Tony Vagneur: Finding your skiing skills at Hidden Valley |

Tony Vagneur: Finding your skiing skills at Hidden Valley

Tony Vagneur
Saddle Sore

It’s hard to explain growing up with one of the greatest ski mountains in the world right outside the back door, but for a time, Aspen Mountain wasn’t always everything to me.

It started innocently enough, going to college and before long an older kid in one of my classes upon learning I was from Aspen mentioned that he was a ski instructor at a small area in the middle of Rocky Mountain National Park and invited me to come check it out.

At the time, I’m not sure I’d ever heard of Rocky Mountain National Park, couldn’t point out Long’s Peak if I had to, and certainly had never heard of Hidden Valley Ski Area. It was hidden, it was beautiful, and it kept me busy on weekends for most of three winters. And I made some good money.

For me, it began the winter of 1964-65 and I learned a lot about small ski areas. I had never used a rope tow, had never taught a ski class and was amazed at the number of adults who seriously wanted to learn how to ski. We were packed almost every weekend.

We did it the old-school way — pack up for a while, trying to get beginners used to the feel of skis under their legs and then we’d head for the rope tow to gain a little altitude. By the time we managed to get the whole class to the top of the rope tow in one piece, the morning was gone. Truthfully, a rope tow is the least user-friendly uphill device ever invented. It was brutal, but we actually taught some people how to have fun on skis.

The head duck, Don Leonard, ran the ski school with his wife, Ann. Don was a cattle rancher from around the Loveland-Greeley area, a hell of a skier, and we hit it off right away. It’s not often you find two skiing cowboys working together. My lifelong buddy, Doug Franklin, who was going to school at Regis, and I got hired on right away and the odyssey of the Hidden Valley adventure began.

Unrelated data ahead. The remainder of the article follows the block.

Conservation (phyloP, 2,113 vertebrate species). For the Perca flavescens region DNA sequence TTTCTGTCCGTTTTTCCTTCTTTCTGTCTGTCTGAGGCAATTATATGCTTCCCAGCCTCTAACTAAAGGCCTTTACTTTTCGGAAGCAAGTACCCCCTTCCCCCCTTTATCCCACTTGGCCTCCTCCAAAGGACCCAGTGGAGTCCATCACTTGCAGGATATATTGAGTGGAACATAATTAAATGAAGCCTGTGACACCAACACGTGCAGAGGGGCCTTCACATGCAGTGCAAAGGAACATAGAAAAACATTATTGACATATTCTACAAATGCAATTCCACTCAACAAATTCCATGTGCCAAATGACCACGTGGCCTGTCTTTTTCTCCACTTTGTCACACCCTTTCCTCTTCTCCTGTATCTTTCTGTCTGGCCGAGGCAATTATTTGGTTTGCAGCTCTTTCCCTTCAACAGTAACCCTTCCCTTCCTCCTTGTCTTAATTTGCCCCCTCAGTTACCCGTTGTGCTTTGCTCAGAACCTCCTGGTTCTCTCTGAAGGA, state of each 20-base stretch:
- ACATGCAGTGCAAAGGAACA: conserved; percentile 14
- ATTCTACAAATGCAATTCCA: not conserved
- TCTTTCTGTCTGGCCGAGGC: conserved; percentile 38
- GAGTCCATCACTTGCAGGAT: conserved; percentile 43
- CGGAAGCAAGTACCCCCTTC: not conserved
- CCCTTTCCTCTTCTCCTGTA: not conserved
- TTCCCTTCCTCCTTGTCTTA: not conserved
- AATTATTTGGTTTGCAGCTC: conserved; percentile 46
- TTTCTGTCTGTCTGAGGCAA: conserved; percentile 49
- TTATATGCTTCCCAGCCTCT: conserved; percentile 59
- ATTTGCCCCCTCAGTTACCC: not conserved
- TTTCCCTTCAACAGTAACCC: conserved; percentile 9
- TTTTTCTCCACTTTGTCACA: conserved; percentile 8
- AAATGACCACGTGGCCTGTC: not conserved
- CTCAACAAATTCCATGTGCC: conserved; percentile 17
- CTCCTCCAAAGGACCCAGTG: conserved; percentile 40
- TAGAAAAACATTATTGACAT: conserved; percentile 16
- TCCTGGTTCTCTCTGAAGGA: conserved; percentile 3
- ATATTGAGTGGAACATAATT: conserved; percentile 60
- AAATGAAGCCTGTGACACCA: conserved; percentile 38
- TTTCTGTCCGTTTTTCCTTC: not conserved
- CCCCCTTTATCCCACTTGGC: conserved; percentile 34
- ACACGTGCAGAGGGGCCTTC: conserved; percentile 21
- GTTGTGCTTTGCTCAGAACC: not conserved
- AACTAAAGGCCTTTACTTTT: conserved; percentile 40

For a couple of kids raised on Aspen Mountain, Hidden Valley was a different kind of experience — it was two mountains, but one, all at the same time. The lower mountain went up only so high, to about timberline, where there were mostly diverse beginner and intermediate runs.

The challenging skiing was on the upper mountain, accessed only by bus, which left the parking lot on a prearranged schedule, climbing up an otherwise closed Trail Ridge Road as far as Tombstone Ridge, where it disgorged its passengers to a waiting T-Bar to the top of the mountain at 11,500 feet. Stashed around, there were some humongous bumps, too big to be recognized by the unpracticed eye; there were some narrow tree trails and a few gnarly gullies that seldom got skied but could take your breath away.

The wind up there could be fierce and frequent, although the powder, when the gods delivered, was some of the finest anywhere. Most of the time, however, we skied on boilerplate, harder than anything I’d ever experienced. One spring break, after a steady winter of work at Hidden Valley, I returned to Aspen only to discover how much I had grown to like the hard, impenetrable snow of Hidden Valley.

In 1936, when Ted Ryan, T.J. Flynn and Billy Fiske were putting together their dream of a European-style ski area on Mount Hayden with Ashcroft as its base, the people around the area of Estes Park and Rocky Mountain National Park were making strides in creating the Hidden Valley ski resort. The area had been heavily logged since 1913, and with a little trimming and sawing here and there, some great runs were put together.

The 1930s brought a couple of T-Bars and two platter lifts to the area. The French International ski tryouts were held at Hidden Valley in 1936 (not exactly sure what those were — pretty sure it wasn’t Interski). A new, modern lodge was built in the ’60s, along with a 500-car parking lot. Business was booming.

Due to increased competition from the development of Interstate 70 corridor and other ski areas, Hidden Valley started a slow decline in business, until finally in 1991, it shut off the power for good. Characteristically, uphilling has taken off there as well as everywhere else, and some of the great skiing we found back in the ’60s still exists for those with the desire. It’s just not the same.

The one takeaway I got, other than some amazing, unshakeable memories, is that “If you can ski Hidden Valley, you can ski anywhere.” Ask anyone who remembers. I concur.

Tony Vagneur writes here on Saturdays and welcomes your comments at


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